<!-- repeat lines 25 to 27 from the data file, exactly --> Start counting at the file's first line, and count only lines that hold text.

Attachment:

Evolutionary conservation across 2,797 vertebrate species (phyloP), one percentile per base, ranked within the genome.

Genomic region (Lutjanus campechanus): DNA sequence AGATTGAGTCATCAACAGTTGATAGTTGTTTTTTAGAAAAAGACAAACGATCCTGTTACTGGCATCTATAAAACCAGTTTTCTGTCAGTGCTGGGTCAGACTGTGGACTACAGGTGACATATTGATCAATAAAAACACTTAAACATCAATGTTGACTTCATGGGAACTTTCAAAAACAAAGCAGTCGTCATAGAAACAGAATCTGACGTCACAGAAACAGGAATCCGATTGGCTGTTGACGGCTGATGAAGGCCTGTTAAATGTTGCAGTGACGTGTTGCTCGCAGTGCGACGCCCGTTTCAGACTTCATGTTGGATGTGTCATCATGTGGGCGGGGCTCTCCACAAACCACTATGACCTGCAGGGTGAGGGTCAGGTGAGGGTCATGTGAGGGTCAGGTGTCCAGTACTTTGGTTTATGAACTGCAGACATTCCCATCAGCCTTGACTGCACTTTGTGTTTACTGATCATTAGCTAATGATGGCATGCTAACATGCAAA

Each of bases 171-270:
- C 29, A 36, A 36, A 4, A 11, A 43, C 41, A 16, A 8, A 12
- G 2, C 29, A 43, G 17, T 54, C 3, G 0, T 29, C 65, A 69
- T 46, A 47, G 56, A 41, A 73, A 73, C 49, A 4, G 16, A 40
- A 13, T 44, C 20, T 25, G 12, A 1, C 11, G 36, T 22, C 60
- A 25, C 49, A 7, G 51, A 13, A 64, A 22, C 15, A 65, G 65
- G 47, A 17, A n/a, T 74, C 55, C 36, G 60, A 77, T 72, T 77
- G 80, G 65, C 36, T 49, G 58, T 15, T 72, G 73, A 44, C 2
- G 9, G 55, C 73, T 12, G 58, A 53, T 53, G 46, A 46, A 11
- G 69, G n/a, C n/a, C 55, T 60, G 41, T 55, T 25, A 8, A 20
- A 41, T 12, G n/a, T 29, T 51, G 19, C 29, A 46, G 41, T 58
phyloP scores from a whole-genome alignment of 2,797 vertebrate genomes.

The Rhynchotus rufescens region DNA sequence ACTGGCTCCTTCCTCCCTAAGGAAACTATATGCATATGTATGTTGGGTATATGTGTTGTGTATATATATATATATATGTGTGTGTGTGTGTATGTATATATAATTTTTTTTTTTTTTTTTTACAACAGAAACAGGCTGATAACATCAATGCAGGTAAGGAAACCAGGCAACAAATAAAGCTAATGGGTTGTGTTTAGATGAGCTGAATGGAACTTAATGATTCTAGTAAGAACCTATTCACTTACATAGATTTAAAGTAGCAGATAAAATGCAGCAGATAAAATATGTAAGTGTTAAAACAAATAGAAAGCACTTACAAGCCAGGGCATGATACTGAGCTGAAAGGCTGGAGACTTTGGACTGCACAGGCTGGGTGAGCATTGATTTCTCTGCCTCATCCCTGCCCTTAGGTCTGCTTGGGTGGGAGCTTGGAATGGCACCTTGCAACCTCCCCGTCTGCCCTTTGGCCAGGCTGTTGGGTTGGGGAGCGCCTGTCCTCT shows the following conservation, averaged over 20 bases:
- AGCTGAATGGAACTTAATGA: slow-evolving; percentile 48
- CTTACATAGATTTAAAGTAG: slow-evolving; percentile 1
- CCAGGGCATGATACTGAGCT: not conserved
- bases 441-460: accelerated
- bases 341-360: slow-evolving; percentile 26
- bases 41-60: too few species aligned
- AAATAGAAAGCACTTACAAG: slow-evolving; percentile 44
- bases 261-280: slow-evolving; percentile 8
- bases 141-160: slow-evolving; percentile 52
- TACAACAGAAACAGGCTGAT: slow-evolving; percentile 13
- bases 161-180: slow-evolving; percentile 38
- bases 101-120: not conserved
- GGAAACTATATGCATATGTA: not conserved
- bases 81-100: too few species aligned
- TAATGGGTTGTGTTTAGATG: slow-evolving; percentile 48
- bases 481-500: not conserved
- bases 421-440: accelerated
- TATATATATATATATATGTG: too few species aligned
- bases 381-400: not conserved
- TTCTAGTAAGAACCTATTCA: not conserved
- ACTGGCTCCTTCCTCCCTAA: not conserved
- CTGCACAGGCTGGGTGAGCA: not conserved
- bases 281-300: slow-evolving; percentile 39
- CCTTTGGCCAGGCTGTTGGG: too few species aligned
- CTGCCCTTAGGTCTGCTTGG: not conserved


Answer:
- TACAACAGAAACAGGCTGAT: slow-evolving; percentile 13
- bases 161-180: slow-evolving; percentile 38
- bases 101-120: not conserved